How does bodhicitta eliminate that? Well a person who generates bodhicitta has a very joyful mind because they have so much meaning and purpose in their life. And by the force of their practice, they will become a buddha and they will be able to instruct other living beings on the path. They can instruct other living beings according to their disposition, their nature, explaining Dharma in a way that is suitable for each particular living being. In that way, the Buddhas and bodhisattvas are able to end the poverty of the world and the misery of the world.
It is the supreme medicine that alleviates the illness of the world. It is the tree of rest for beings exhausted from wandering on the pathways of mundane existence.
“Bodhicitta is the medicine that alleviates the illness of the world.” Bodhicitta frees us from mental suffering. It helps us to create all the good karma that frees us from physical suffering. It leads other living beings on the path to liberation as well. In that way, it eliminates all the illnesses of the world.
“It also becomes like a tree of rest for beings exhausted from wandering on the pathways of mundane existence.” We sentient beings are always getting born and reborn, born and reborn… We have this life and the next life and the next life and the next life… At some point when we see this whole situation we are in, we just have this feeling of overwhelming weariness: “What point is it? To get born and reborn in cyclic existence. It just doesn’t make any sense! I’m exhausted by cyclic existence. I want liberation! I want enlightenment!”
Just as a person who has been walking a long time wants to rest under a tree, somebody who’s been wandering in cyclic existence for a long time takes a rest under the tree of bodhicitta. Bodhicitta becomes what shelters and protects them, where they can rest.
It is the universal bridge for all travelers on their crossing over miserable states of existence. It is the rising moon of the mind that soothes the mental afflictions of the world.
Travelers very often need bridges to cross over chasms, to cross over valleys or rivers or whatever. Bodhicitta is like the bridge for all migrating beings who have been traveling in cyclic existence who now want to cross the ocean of samsara and arrive on the other side, the other shore. The other shore being enlightenment. Bodhicitta is the bridge that takes them over this ocean of cyclic existence to the other side, the enlightened state.
Bodhicitta is like the rising moon. When the full moon rises in the sky, there is such an incredible sense of peace and coolness and calm, isn’t there? I don’t know how well you can see the moon rising in the sky in Singapore. You have so many skyscrapers here, you can’t see the horizon and sometimes it’s cloudy. But at the abbey where I live, we often have very clear nights and when there is a full moon, you can watch the full moon come up over the horizon. We live in a very tranquil place, so it’s very still, very quiet and when the moon comes up over the horizon, it looks much larger than it usually looks when it’s high above. It’s just incredible to watch the full moon rise like that. It has a very cooling, healing, peaceful energy because it’s so quiet and still.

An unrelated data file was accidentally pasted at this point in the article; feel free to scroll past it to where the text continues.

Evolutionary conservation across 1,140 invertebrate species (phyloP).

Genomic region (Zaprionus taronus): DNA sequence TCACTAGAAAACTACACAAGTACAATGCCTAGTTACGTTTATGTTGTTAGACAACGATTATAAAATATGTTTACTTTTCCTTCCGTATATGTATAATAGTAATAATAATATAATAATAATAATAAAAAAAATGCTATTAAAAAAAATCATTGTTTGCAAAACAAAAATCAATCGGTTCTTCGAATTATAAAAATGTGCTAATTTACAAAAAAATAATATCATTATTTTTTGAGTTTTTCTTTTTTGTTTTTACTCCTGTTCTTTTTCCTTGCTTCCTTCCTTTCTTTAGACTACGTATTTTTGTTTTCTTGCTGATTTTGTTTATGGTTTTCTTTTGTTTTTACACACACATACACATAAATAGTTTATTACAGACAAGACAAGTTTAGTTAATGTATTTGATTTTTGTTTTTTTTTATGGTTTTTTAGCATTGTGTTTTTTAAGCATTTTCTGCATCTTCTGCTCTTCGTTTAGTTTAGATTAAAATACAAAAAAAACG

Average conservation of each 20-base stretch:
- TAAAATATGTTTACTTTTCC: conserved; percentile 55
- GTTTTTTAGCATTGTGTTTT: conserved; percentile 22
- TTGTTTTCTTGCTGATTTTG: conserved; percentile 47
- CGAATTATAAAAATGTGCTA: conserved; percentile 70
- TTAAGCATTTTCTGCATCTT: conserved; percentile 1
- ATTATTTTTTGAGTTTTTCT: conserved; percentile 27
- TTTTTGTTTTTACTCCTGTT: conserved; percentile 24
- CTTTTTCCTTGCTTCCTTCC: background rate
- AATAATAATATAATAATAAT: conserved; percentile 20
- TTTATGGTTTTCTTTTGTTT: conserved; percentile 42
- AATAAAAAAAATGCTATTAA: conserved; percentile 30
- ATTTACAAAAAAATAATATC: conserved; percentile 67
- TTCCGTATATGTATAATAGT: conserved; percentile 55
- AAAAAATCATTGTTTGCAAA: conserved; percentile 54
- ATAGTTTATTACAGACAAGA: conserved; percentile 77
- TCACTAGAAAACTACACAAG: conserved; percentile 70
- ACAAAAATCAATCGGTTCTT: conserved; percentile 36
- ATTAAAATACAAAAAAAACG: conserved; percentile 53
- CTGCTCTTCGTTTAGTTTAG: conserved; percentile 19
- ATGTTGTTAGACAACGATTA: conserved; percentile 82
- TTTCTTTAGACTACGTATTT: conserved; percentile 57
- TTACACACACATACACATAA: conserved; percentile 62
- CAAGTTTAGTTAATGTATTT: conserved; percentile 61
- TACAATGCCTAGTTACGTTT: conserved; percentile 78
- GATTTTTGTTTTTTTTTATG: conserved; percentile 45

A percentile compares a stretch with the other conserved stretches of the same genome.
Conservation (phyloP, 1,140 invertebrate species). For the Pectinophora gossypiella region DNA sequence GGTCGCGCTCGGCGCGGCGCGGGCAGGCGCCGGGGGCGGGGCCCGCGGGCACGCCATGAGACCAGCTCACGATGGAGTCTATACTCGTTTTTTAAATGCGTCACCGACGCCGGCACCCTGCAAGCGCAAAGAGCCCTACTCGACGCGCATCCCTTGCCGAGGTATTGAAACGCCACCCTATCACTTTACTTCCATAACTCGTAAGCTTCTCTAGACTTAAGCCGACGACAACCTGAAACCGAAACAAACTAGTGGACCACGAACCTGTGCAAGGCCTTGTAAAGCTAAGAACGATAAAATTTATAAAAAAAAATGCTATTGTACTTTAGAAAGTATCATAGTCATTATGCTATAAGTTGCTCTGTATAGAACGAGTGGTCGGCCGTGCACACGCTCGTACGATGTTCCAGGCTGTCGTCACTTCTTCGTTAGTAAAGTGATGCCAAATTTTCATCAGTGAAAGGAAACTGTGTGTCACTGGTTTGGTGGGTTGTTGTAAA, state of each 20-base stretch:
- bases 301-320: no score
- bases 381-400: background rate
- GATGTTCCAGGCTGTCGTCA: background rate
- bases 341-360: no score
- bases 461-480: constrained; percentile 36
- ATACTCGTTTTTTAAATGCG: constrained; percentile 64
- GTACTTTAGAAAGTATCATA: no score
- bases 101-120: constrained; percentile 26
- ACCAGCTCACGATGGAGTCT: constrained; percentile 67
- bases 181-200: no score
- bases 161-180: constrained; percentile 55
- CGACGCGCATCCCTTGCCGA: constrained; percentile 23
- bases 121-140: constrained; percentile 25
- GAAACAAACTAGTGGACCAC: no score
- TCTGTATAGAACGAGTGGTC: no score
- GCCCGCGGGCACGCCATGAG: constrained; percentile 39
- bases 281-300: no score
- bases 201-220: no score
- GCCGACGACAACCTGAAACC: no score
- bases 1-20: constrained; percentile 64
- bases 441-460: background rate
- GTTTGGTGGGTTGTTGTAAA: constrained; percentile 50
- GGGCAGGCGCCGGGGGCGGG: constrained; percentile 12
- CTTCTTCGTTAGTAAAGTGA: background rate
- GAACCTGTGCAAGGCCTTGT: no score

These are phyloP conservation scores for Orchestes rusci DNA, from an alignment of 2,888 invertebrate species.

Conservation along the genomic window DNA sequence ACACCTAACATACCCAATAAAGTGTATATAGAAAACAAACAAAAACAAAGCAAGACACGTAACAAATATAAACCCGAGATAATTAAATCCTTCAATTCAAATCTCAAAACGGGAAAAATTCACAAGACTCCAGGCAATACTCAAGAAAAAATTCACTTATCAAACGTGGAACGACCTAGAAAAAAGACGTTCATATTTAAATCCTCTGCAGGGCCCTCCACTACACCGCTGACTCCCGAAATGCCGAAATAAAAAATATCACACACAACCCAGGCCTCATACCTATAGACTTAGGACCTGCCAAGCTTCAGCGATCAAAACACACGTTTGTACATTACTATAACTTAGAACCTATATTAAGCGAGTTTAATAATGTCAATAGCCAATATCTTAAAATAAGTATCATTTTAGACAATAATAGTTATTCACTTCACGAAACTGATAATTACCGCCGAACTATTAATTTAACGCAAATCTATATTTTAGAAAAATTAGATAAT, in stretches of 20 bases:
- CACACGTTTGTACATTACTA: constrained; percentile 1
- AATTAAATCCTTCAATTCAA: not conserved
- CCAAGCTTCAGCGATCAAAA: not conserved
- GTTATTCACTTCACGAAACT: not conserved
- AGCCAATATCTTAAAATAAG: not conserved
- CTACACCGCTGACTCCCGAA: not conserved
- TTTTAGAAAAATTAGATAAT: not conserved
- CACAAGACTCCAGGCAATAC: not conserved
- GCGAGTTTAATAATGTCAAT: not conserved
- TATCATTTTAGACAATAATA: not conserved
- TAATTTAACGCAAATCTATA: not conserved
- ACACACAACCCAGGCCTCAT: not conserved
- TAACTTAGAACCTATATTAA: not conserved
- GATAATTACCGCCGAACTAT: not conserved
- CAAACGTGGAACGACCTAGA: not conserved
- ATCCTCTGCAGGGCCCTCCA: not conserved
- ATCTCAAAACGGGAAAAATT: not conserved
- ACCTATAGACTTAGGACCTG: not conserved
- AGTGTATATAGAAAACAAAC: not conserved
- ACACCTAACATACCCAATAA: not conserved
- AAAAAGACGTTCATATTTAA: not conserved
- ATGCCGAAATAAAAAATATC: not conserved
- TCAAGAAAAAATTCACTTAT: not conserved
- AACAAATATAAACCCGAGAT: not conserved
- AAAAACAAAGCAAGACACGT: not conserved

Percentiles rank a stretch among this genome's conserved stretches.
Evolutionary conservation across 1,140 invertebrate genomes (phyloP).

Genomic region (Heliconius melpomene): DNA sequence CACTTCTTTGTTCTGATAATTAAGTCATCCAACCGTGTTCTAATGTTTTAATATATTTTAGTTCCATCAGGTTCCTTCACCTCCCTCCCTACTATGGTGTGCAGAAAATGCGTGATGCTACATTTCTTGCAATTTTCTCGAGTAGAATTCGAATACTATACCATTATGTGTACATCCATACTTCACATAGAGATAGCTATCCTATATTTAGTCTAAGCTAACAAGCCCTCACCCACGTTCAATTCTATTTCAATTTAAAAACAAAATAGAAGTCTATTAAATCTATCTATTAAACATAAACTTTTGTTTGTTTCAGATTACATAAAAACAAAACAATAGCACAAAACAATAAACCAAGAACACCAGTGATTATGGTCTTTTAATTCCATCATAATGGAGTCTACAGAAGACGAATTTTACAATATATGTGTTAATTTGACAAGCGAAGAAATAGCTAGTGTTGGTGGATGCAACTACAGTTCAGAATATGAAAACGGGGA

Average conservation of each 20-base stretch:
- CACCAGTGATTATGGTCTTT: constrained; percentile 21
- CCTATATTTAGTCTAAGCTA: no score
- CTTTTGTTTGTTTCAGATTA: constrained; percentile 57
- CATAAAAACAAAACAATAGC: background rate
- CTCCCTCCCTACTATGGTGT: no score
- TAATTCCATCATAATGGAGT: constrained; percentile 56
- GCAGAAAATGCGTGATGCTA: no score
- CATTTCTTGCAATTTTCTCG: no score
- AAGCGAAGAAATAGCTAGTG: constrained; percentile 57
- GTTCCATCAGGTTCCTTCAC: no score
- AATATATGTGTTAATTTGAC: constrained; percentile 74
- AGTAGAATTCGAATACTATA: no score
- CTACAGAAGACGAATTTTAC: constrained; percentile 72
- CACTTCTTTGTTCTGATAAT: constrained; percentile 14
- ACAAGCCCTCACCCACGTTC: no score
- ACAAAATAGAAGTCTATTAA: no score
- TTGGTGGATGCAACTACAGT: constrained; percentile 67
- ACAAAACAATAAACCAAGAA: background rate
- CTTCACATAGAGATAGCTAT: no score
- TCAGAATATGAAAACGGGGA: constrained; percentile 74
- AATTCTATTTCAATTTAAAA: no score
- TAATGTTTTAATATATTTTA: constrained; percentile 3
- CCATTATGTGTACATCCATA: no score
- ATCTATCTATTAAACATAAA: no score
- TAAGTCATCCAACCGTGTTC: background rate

In the same way the bodhicitta is like the moon that comes up that just spreads peace and a very gentle light and eases the heat of anger and greed in the minds of sentient beings. It’s a very beautiful analogy. So now whenever you look at the moon in the sky, think of bodhicitta. It’s a good way to help you remember bodhicitta.
It is the great sun dispelling the darkness of the world’s ignorance. It is the fresh butter formed from churning the milk of Dharma.
This is another analogy. When the sun comes up all the darkness of the evening dissipates. In the same way when the sun of the bodhicitta arises in our mind it’s going to make the darkness of our ignorance vanish. Bodhicitta doesn’t directly counteract ignorance, it’s only the wisdom that realizes emptiness that directly counteracts the ignorance. But the bodhicitta gives us incredibly strong motivation to meditate on emptiness and generate that very special wisdom. It’s in that way that bodhicitta is said to be like the sun that dispels the darkness of the world’s ignorance because it spurs us to meditate on emptiness.
“It’s like the fresh butter that forms when you churn the milk of the Dharma.” I don’t know how many of you have ever seen people churning milk? It takes a long time to churn milk. All the butter then rises to the top. All the fat of the milk rises to the top. The fat, the butter, the cream of the milk is often coveted as the nicest part because it is very rich, very smooth like that. This is not for people who like non-fat stuff. This was written before we knew about cholesterol and everything else. [laughter]
Bodhicitta is the fresh butter formed from churning the milk of the Dharma. Just as butter is the cream of the milk, what is the most delicious part of all the Buddha’s teachings? What is the creamiest, most precious part? It’s the bodhicitta mind, the aspiration for enlightenment.
For the caravan of beings traveling on the path of mundane existence and starving for the meal of happiness, it is the feast of happiness that satisfies all sentient beings who have come as guests.